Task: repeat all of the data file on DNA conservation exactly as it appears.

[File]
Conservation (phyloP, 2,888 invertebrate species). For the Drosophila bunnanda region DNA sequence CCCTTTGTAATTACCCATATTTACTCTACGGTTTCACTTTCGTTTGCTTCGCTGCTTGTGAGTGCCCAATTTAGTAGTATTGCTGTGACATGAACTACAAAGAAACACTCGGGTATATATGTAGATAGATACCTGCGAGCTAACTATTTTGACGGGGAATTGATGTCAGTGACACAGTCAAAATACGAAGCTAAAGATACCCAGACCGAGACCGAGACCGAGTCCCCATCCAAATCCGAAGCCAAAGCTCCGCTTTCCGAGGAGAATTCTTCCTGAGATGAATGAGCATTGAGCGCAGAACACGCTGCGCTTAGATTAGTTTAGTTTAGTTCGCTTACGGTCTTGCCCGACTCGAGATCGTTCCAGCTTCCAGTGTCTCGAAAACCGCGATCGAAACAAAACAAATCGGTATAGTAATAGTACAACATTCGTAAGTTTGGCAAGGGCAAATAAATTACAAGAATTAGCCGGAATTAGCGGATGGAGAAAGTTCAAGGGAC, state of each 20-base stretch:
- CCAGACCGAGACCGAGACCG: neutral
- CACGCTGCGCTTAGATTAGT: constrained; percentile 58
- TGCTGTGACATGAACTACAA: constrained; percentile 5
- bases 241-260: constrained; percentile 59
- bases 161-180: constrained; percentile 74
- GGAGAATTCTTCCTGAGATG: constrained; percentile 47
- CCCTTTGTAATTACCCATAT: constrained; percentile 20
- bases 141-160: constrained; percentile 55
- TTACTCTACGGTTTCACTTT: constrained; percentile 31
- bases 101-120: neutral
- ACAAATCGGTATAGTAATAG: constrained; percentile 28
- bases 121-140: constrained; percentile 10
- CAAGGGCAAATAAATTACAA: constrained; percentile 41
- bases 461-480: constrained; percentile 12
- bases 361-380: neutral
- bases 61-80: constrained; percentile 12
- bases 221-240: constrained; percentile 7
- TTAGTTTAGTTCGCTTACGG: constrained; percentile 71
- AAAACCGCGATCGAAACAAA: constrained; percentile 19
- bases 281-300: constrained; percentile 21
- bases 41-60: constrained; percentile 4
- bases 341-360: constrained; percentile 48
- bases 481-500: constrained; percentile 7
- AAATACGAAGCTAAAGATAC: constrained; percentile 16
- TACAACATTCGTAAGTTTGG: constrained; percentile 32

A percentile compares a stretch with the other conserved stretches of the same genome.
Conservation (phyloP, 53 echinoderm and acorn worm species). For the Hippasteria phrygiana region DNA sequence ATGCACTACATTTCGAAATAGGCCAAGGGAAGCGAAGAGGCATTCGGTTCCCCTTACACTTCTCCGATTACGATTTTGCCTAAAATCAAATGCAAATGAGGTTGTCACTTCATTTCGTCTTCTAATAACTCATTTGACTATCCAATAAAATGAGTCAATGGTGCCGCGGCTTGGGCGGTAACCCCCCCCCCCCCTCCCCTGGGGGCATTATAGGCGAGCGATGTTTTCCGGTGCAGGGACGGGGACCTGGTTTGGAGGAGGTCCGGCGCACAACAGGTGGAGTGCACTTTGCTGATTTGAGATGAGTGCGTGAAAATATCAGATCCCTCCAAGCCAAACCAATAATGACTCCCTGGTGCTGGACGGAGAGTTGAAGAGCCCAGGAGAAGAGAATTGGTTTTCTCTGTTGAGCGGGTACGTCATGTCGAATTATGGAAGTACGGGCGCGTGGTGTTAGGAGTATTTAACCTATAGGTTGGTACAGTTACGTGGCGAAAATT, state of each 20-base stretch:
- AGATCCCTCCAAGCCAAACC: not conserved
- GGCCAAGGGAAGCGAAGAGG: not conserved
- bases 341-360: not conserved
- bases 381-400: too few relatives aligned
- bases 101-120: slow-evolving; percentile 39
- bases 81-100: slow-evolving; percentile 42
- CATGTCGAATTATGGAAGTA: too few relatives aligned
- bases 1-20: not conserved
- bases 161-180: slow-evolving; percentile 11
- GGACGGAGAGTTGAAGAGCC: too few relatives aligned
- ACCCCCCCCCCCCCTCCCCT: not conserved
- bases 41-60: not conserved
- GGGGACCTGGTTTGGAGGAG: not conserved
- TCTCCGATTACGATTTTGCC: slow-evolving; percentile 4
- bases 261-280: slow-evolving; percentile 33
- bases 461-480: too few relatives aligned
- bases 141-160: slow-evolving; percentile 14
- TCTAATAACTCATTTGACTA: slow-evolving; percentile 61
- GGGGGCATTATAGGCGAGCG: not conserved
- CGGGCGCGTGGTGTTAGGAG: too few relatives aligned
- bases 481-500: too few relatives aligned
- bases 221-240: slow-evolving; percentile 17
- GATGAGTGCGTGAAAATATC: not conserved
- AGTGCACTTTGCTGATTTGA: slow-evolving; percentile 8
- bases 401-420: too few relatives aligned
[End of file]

Conservation (phyloP, 2,888 invertebrate species). For the Drosophila bunnanda region DNA sequence CCCTTTGTAATTACCCATATTTACTCTACGGTTTCACTTTCGTTTGCTTCGCTGCTTGTGAGTGCCCAATTTAGTAGTATTGCTGTGACATGAACTACAAAGAAACACTCGGGTATATATGTAGATAGATACCTGCGAGCTAACTATTTTGACGGGGAATTGATGTCAGTGACACAGTCAAAATACGAAGCTAAAGATACCCAGACCGAGACCGAGACCGAGTCCCCATCCAAATCCGAAGCCAAAGCTCCGCTTTCCGAGGAGAATTCTTCCTGAGATGAATGAGCATTGAGCGCAGAACACGCTGCGCTTAGATTAGTTTAGTTTAGTTCGCTTACGGTCTTGCCCGACTCGAGATCGTTCCAGCTTCCAGTGTCTCGAAAACCGCGATCGAAACAAAACAAATCGGTATAGTAATAGTACAACATTCGTAAGTTTGGCAAGGGCAAATAAATTACAAGAATTAGCCGGAATTAGCGGATGGAGAAAGTTCAAGGGAC, state of each 20-base stretch:
- CCAGACCGAGACCGAGACCG: neutral
- CACGCTGCGCTTAGATTAGT: constrained; percentile 58
- TGCTGTGACATGAACTACAA: constrained; percentile 5
- bases 241-260: constrained; percentile 59
- bases 161-180: constrained; percentile 74
- GGAGAATTCTTCCTGAGATG: constrained; percentile 47
- CCCTTTGTAATTACCCATAT: constrained; percentile 20
- bases 141-160: constrained; percentile 55
- TTACTCTACGGTTTCACTTT: constrained; percentile 31
- bases 101-120: neutral
- ACAAATCGGTATAGTAATAG: constrained; percentile 28
- bases 121-140: constrained; percentile 10
- CAAGGGCAAATAAATTACAA: constrained; percentile 41
- bases 461-480: constrained; percentile 12
- bases 361-380: neutral
- bases 61-80: constrained; percentile 12
- bases 221-240: constrained; percentile 7
- TTAGTTTAGTTCGCTTACGG: constrained; percentile 71
- AAAACCGCGATCGAAACAAA: constrained; percentile 19
- bases 281-300: constrained; percentile 21
- bases 41-60: constrained; percentile 4
- bases 341-360: constrained; percentile 48
- bases 481-500: constrained; percentile 7
- AAATACGAAGCTAAAGATAC: constrained; percentile 16
- TACAACATTCGTAAGTTTGG: constrained; percentile 32

A percentile compares a stretch with the other conserved stretches of the same genome.
Conservation (phyloP, 53 echinoderm and acorn worm species). For the Hippasteria phrygiana region DNA sequence ATGCACTACATTTCGAAATAGGCCAAGGGAAGCGAAGAGGCATTCGGTTCCCCTTACACTTCTCCGATTACGATTTTGCCTAAAATCAAATGCAAATGAGGTTGTCACTTCATTTCGTCTTCTAATAACTCATTTGACTATCCAATAAAATGAGTCAATGGTGCCGCGGCTTGGGCGGTAACCCCCCCCCCCCCTCCCCTGGGGGCATTATAGGCGAGCGATGTTTTCCGGTGCAGGGACGGGGACCTGGTTTGGAGGAGGTCCGGCGCACAACAGGTGGAGTGCACTTTGCTGATTTGAGATGAGTGCGTGAAAATATCAGATCCCTCCAAGCCAAACCAATAATGACTCCCTGGTGCTGGACGGAGAGTTGAAGAGCCCAGGAGAAGAGAATTGGTTTTCTCTGTTGAGCGGGTACGTCATGTCGAATTATGGAAGTACGGGCGCGTGGTGTTAGGAGTATTTAACCTATAGGTTGGTACAGTTACGTGGCGAAAATT, state of each 20-base stretch:
- AGATCCCTCCAAGCCAAACC: not conserved
- GGCCAAGGGAAGCGAAGAGG: not conserved
- bases 341-360: not conserved
- bases 381-400: too few relatives aligned
- bases 101-120: slow-evolving; percentile 39
- bases 81-100: slow-evolving; percentile 42
- CATGTCGAATTATGGAAGTA: too few relatives aligned
- bases 1-20: not conserved
- bases 161-180: slow-evolving; percentile 11
- GGACGGAGAGTTGAAGAGCC: too few relatives aligned
- ACCCCCCCCCCCCCTCCCCT: not conserved
- bases 41-60: not conserved
- GGGGACCTGGTTTGGAGGAG: not conserved
- TCTCCGATTACGATTTTGCC: slow-evolving; percentile 4
- bases 261-280: slow-evolving; percentile 33
- bases 461-480: too few relatives aligned
- bases 141-160: slow-evolving; percentile 14
- TCTAATAACTCATTTGACTA: slow-evolving; percentile 61
- GGGGGCATTATAGGCGAGCG: not conserved
- CGGGCGCGTGGTGTTAGGAG: too few relatives aligned
- bases 481-500: too few relatives aligned
- bases 221-240: slow-evolving; percentile 17
- GATGAGTGCGTGAAAATATC: not conserved
- AGTGCACTTTGCTGATTTGA: slow-evolving; percentile 8
- bases 401-420: too few relatives aligned